The surface albedo quantifies the fraction of the sunlight reflected by the surface of the Earth. Following the definition of the black-sky albedo as an Essential Climate Variable by GCOS we offer this type of albedo as retrieved from SPOT data here. The black-sky albedo or directional albedo or directional-hemispherical reflectance is the integration of the bi-directional reflectance over the viewing hemisphere. It assumes all energy is coming from a direct radiation from the sun, it is computed for a specific time.
Daily top-of-canopy reflectances are normalized of a 30-day long synthesis period by inversion of a semi-empirical linear kernel-driven reflectance model; the used weighting function favours the most recent daily observations of the compositing 30-day period. Spectral directional and hemispherical albedos are estimated using the spectral coefficients resulting from the model inversion and the angular integral of kernel functions pre-computed and stored in look-up-tables. Finally broadband albedos are calculated by linear relationship with spectral albedos over visible ([0.4µm-0.7µm]), near-infrared ([0.7µm-4µm]), and total shortwave ([0.3µm-4µm]) bands, weighted by the spectral irradiance.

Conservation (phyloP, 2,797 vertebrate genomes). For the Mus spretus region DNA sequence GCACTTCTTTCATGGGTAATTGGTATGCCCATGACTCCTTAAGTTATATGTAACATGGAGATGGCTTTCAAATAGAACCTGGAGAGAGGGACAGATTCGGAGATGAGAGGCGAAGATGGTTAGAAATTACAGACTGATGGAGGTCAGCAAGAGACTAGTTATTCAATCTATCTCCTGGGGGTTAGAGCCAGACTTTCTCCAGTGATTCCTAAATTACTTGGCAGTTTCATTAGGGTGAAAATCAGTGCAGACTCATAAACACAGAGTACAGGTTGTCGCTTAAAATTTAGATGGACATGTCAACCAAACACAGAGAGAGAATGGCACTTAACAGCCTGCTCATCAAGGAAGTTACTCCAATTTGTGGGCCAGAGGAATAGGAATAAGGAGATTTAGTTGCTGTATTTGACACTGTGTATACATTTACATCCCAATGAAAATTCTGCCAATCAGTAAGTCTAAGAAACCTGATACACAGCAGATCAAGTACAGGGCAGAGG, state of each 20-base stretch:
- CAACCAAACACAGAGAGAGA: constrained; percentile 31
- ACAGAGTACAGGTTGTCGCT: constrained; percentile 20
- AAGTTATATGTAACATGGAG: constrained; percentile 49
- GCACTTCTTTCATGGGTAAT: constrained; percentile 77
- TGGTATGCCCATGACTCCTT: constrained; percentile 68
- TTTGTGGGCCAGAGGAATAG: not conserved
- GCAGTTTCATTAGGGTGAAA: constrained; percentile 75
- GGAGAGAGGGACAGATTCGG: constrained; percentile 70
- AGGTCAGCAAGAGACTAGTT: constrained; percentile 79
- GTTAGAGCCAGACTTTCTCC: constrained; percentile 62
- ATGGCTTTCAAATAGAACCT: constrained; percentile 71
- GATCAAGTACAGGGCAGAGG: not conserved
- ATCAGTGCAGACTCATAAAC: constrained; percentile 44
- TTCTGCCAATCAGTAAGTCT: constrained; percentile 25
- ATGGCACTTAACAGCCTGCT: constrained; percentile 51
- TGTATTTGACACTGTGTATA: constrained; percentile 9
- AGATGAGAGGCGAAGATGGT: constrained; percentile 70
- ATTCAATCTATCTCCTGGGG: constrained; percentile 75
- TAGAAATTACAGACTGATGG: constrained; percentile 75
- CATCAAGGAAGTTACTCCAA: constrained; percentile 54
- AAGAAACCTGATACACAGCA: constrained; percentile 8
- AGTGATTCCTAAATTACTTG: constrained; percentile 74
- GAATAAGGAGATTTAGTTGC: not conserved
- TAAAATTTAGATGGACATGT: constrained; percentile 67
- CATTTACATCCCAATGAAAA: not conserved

For more information we refer to the ATBD mentioned in the references section.
This is version 1 of this data set provided by COPERNICUS Global Land Service, downloaded from the data server at VITO in October 2015.
Data were downloaded in hdf5 file format with 1/112° grid cell resolution, organized in tiles of 10° latitude x 10° longitude. Data were block-averaged onto a 0.5° x 0.5° plate carree grid. Data are available for the latitude range 60°S to 80°N. Note, however, that limited solar illumination reduces the maximum northern latitude to smaller values during winter.
This data set has been put into our data base on Dec. 3, 2015.